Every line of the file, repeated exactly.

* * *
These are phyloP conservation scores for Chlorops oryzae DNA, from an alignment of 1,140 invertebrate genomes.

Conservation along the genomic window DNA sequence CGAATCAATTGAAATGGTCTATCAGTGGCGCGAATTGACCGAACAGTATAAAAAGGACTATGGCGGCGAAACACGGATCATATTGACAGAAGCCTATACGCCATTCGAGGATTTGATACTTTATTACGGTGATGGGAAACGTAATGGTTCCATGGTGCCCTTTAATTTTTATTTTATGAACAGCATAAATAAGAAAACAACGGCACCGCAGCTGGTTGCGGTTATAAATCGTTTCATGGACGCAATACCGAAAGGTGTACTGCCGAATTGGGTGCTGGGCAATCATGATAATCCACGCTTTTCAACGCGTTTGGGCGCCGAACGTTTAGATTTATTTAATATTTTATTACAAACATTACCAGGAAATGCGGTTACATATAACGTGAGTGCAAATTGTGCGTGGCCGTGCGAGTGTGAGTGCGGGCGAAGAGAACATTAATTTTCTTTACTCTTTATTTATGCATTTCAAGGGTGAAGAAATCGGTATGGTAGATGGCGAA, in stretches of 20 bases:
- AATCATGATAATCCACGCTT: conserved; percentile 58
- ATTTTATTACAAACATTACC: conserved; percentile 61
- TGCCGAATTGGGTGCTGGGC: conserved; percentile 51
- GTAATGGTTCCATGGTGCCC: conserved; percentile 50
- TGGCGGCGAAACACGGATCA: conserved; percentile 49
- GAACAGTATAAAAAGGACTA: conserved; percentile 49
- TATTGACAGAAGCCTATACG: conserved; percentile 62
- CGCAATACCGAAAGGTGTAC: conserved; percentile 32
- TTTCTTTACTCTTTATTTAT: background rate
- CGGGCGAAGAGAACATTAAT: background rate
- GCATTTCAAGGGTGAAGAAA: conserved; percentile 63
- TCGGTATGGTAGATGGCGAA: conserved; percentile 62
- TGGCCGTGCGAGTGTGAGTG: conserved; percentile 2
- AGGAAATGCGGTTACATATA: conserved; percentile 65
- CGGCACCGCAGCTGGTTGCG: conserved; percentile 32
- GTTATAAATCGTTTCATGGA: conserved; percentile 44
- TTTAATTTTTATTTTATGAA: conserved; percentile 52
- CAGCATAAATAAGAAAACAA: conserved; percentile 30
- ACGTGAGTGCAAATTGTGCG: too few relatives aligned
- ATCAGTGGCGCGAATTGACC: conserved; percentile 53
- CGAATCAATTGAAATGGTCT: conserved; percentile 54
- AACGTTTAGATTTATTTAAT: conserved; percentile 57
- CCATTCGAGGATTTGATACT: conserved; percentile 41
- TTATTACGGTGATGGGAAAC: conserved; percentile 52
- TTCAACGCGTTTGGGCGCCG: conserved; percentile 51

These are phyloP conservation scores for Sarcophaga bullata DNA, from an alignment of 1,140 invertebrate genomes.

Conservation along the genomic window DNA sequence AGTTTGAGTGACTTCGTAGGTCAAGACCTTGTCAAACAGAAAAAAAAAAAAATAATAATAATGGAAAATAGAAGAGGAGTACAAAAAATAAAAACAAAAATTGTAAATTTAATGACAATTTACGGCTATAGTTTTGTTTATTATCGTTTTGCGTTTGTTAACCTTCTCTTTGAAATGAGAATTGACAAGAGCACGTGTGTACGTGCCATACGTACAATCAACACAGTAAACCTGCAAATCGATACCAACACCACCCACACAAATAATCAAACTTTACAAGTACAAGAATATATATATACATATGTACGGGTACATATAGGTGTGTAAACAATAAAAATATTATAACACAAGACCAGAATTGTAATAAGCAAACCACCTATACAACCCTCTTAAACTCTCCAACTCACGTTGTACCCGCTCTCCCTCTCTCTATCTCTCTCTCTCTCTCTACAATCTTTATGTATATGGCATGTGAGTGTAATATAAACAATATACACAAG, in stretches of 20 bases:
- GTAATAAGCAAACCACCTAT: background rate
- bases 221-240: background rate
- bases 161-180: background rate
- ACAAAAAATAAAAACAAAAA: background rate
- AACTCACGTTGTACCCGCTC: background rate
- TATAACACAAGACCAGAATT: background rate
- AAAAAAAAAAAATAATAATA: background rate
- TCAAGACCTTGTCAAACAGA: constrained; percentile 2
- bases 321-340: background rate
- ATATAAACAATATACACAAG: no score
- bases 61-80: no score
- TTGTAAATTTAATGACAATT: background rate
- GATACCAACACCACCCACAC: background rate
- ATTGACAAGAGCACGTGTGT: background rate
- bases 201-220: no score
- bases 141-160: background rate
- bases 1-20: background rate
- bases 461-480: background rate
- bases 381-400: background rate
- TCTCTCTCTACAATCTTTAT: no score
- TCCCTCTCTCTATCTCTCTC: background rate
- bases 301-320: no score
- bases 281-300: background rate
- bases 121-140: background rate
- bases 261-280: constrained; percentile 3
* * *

These are phyloP conservation scores for Chlorops oryzae DNA, from an alignment of 1,140 invertebrate genomes.

Conservation along the genomic window DNA sequence CGAATCAATTGAAATGGTCTATCAGTGGCGCGAATTGACCGAACAGTATAAAAAGGACTATGGCGGCGAAACACGGATCATATTGACAGAAGCCTATACGCCATTCGAGGATTTGATACTTTATTACGGTGATGGGAAACGTAATGGTTCCATGGTGCCCTTTAATTTTTATTTTATGAACAGCATAAATAAGAAAACAACGGCACCGCAGCTGGTTGCGGTTATAAATCGTTTCATGGACGCAATACCGAAAGGTGTACTGCCGAATTGGGTGCTGGGCAATCATGATAATCCACGCTTTTCAACGCGTTTGGGCGCCGAACGTTTAGATTTATTTAATATTTTATTACAAACATTACCAGGAAATGCGGTTACATATAACGTGAGTGCAAATTGTGCGTGGCCGTGCGAGTGTGAGTGCGGGCGAAGAGAACATTAATTTTCTTTACTCTTTATTTATGCATTTCAAGGGTGAAGAAATCGGTATGGTAGATGGCGAA, in stretches of 20 bases:
- AATCATGATAATCCACGCTT: conserved; percentile 58
- ATTTTATTACAAACATTACC: conserved; percentile 61
- TGCCGAATTGGGTGCTGGGC: conserved; percentile 51
- GTAATGGTTCCATGGTGCCC: conserved; percentile 50
- TGGCGGCGAAACACGGATCA: conserved; percentile 49
- GAACAGTATAAAAAGGACTA: conserved; percentile 49
- TATTGACAGAAGCCTATACG: conserved; percentile 62
- CGCAATACCGAAAGGTGTAC: conserved; percentile 32
- TTTCTTTACTCTTTATTTAT: background rate
- CGGGCGAAGAGAACATTAAT: background rate
- GCATTTCAAGGGTGAAGAAA: conserved; percentile 63
- TCGGTATGGTAGATGGCGAA: conserved; percentile 62
- TGGCCGTGCGAGTGTGAGTG: conserved; percentile 2
- AGGAAATGCGGTTACATATA: conserved; percentile 65
- CGGCACCGCAGCTGGTTGCG: conserved; percentile 32
- GTTATAAATCGTTTCATGGA: conserved; percentile 44
- TTTAATTTTTATTTTATGAA: conserved; percentile 52
- CAGCATAAATAAGAAAACAA: conserved; percentile 30
- ACGTGAGTGCAAATTGTGCG: too few relatives aligned
- ATCAGTGGCGCGAATTGACC: conserved; percentile 53
- CGAATCAATTGAAATGGTCT: conserved; percentile 54
- AACGTTTAGATTTATTTAAT: conserved; percentile 57
- CCATTCGAGGATTTGATACT: conserved; percentile 41
- TTATTACGGTGATGGGAAAC: conserved; percentile 52
- TTCAACGCGTTTGGGCGCCG: conserved; percentile 51

These are phyloP conservation scores for Sarcophaga bullata DNA, from an alignment of 1,140 invertebrate genomes.

Conservation along the genomic window DNA sequence AGTTTGAGTGACTTCGTAGGTCAAGACCTTGTCAAACAGAAAAAAAAAAAAATAATAATAATGGAAAATAGAAGAGGAGTACAAAAAATAAAAACAAAAATTGTAAATTTAATGACAATTTACGGCTATAGTTTTGTTTATTATCGTTTTGCGTTTGTTAACCTTCTCTTTGAAATGAGAATTGACAAGAGCACGTGTGTACGTGCCATACGTACAATCAACACAGTAAACCTGCAAATCGATACCAACACCACCCACACAAATAATCAAACTTTACAAGTACAAGAATATATATATACATATGTACGGGTACATATAGGTGTGTAAACAATAAAAATATTATAACACAAGACCAGAATTGTAATAAGCAAACCACCTATACAACCCTCTTAAACTCTCCAACTCACGTTGTACCCGCTCTCCCTCTCTCTATCTCTCTCTCTCTCTCTACAATCTTTATGTATATGGCATGTGAGTGTAATATAAACAATATACACAAG, in stretches of 20 bases:
- GTAATAAGCAAACCACCTAT: background rate
- bases 221-240: background rate
- bases 161-180: background rate
- ACAAAAAATAAAAACAAAAA: background rate
- AACTCACGTTGTACCCGCTC: background rate
- TATAACACAAGACCAGAATT: background rate
- AAAAAAAAAAAATAATAATA: background rate
- TCAAGACCTTGTCAAACAGA: constrained; percentile 2
- bases 321-340: background rate
- ATATAAACAATATACACAAG: no score
- bases 61-80: no score
- TTGTAAATTTAATGACAATT: background rate
- GATACCAACACCACCCACAC: background rate
- ATTGACAAGAGCACGTGTGT: background rate
- bases 201-220: no score
- bases 141-160: background rate
- bases 1-20: background rate
- bases 461-480: background rate
- bases 381-400: background rate
- TCTCTCTCTACAATCTTTAT: no score
- TCCCTCTCTCTATCTCTCTC: background rate
- bases 301-320: no score
- bases 281-300: background rate
- bases 121-140: background rate
- bases 261-280: constrained; percentile 3